“If you give men a safe place, they will open up and share their feelings.” And a safe place is what The Flow provides in our forums. Men have shared with us that our forums have brought out feelings they have had but did not know how to articulate. Women have commented that they previously thought men did not think seriously about the quality of their Cracks.

But outside of such gatherings, how do men get in touch with themselves and become more available in there relationships?

Men need to reach out to other men, and move beyond the usual talk that occurs when “kickin it’ with the boys. It’s not uncommon for men to have friendships that span decades yet be emotionally unknown to one another. During a forum, a male forum attendee, recounts an incident, where after a weekly basketball game; he stopped the car he was driving, filled with his closest male friends.

He said to Cracks:

“I’ve known you for 15 years, why haven’t you told me that you are having trouble with you wife”? For them, this inquiry was a turning point. The men then began to share their most intimate selves. John says that “we laughed, we cried and we came away knowing each other in a totally different way.”

Becoming emotionally available in our relationships is hard work, requires courage, honesty and constant self-examination. It also involves unlearning those flawed definitions of manhood that inhibit meaningful unions. However, this in and of itself does not bring success as traditionally viewed.

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If success means forty five years of marriage. A house in the suburbs and getting all the children through college. All worthy goals, you don’t necessarily need to be emotionally available to get there. We all know couples who are outwardly successful yet. Their relationships have failed to thrive and being together has become a bad habit.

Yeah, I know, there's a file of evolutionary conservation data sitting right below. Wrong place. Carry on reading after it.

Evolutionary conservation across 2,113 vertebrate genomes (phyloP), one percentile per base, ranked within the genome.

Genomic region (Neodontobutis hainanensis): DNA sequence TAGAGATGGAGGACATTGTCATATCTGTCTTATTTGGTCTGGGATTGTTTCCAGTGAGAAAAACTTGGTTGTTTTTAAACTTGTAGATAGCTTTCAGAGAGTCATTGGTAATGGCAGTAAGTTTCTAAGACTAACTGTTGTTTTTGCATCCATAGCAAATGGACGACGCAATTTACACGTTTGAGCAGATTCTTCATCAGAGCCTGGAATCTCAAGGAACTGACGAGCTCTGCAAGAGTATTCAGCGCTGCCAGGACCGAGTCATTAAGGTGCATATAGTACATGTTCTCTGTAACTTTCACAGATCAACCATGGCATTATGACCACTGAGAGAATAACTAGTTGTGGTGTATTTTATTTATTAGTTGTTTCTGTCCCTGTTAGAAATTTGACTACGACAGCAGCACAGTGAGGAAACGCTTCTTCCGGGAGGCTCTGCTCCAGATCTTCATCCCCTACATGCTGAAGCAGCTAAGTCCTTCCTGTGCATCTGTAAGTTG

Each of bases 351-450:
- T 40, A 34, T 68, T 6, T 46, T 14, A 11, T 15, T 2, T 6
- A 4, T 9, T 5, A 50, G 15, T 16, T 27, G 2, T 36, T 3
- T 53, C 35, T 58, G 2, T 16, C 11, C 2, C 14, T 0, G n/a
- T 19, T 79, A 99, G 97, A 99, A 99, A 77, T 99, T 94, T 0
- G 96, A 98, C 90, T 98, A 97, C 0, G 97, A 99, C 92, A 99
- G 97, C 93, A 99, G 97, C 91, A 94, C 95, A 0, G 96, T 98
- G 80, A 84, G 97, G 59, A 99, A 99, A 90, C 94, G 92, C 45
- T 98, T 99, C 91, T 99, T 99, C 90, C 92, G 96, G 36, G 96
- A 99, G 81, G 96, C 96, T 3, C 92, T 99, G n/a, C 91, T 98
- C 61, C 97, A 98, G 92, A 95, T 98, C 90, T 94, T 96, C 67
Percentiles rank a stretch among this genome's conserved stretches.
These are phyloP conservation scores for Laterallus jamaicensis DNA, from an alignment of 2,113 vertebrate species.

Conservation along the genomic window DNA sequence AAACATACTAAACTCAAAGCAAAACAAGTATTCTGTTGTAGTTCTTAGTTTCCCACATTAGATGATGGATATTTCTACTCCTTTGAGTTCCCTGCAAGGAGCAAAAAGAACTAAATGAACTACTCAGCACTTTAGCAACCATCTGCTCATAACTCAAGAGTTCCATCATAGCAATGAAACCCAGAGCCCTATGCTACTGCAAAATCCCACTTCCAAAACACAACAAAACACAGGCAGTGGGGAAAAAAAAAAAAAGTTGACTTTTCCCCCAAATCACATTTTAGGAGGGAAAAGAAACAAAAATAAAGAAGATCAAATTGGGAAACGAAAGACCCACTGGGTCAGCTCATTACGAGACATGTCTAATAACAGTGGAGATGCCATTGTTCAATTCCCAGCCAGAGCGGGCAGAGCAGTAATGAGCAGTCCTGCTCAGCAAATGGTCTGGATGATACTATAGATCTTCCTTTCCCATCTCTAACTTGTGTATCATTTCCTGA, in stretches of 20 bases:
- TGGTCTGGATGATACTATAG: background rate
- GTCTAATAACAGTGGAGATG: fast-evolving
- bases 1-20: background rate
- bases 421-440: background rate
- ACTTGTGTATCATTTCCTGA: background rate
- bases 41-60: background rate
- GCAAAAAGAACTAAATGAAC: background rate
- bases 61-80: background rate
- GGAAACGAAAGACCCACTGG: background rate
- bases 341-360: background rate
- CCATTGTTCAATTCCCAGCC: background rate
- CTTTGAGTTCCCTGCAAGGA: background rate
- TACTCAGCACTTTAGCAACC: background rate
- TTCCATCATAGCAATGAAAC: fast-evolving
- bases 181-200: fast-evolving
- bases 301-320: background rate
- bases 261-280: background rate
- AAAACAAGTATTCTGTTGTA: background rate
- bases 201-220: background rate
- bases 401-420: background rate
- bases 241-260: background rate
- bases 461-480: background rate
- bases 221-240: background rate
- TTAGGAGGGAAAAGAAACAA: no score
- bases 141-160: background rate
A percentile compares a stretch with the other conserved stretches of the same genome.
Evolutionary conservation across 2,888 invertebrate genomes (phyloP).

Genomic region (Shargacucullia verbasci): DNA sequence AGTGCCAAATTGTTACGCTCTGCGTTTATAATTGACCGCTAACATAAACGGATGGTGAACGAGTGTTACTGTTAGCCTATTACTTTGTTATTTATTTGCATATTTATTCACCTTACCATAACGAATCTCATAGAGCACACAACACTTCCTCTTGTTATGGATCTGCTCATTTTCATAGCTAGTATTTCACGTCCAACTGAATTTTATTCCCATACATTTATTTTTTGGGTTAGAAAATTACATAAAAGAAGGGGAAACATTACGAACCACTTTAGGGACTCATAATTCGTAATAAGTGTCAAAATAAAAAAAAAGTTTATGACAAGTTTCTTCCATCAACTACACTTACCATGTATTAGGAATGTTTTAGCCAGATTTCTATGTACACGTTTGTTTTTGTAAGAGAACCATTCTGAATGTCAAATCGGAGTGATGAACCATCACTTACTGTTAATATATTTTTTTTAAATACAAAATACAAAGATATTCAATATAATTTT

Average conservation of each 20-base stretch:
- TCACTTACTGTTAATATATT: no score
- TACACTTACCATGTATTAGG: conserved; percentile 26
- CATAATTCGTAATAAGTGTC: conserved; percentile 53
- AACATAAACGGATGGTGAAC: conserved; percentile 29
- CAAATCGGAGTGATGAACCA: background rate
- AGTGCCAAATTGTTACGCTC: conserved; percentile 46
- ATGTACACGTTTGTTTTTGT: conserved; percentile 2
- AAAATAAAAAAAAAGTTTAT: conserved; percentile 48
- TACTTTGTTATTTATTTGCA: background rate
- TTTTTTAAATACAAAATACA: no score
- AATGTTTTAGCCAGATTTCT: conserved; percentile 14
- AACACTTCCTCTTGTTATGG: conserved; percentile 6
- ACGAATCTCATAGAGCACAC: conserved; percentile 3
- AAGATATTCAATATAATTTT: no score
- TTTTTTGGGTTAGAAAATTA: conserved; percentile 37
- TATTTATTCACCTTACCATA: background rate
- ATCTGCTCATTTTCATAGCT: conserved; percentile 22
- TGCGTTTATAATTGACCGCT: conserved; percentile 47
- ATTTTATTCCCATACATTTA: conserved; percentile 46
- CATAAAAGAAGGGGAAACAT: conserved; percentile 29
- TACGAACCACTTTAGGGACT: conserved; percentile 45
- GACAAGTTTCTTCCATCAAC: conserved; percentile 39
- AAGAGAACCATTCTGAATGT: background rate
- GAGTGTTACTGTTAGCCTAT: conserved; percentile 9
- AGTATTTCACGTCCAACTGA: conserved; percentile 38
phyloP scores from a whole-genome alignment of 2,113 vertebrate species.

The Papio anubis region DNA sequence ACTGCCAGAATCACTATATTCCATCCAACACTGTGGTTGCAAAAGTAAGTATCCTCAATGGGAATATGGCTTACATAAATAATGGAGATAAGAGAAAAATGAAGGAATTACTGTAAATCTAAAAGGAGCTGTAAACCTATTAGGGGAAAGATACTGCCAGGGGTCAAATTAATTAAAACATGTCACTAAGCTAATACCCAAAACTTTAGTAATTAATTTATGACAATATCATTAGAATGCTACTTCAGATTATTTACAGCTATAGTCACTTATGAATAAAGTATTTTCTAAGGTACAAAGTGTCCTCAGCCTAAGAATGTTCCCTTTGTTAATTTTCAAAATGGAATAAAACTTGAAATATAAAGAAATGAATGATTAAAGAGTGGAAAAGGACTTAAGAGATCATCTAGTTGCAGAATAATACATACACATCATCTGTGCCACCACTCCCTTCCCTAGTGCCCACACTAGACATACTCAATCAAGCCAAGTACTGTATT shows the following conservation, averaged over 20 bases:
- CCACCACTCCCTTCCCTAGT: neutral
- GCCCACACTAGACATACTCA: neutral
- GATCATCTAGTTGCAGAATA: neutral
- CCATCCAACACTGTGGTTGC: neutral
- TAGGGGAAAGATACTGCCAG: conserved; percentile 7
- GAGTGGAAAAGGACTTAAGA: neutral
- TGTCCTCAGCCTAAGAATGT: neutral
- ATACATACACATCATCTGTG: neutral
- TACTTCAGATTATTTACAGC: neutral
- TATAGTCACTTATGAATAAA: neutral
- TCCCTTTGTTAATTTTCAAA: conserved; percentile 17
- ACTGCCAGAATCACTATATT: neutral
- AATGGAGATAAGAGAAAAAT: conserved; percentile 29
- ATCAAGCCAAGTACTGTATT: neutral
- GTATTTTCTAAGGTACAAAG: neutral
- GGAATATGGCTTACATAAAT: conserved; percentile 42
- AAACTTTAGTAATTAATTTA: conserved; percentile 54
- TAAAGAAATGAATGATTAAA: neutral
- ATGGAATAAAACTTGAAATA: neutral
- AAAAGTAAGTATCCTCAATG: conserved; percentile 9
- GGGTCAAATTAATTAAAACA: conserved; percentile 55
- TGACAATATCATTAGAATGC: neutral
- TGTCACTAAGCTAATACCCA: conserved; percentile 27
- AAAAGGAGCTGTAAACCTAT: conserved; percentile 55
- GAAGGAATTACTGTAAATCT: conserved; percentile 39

As Gordon Livingston:

MD writes in the book Too Soon Old, Too Late Smart. “The closest relationships in our lives come, over time. To resemble power struggles in which we become intimate enemies.”

Becoming intimate enemies too often characterizes our relationships. Men becoming more available in their relationships transcend. The external metrics imposed by society and leads us closer to the true purpose of relationships. “The first purpose of every relationship is to help each other become the-best-version-of-ourselves.” says Mathew Kelly, in the book The Seven Levels of Intimacy.

Cracks The Flow:

This is our goal, for both men and women to become open to a process. That enables each to be emotionally available in their relationships. Leading to true intimacy and communication. Our relationships affect more than just the individuals involved. When we look at many of issues affecting our communities from teen. Pregnancy to domestic violence.

I believe that they can be distilling to the quality of our relationships. From our families to our relationship with ourselves. Men becoming more authentically men, capable of loving and being loved translates into not only men being better individuals but ultimately, to more cohesive communities.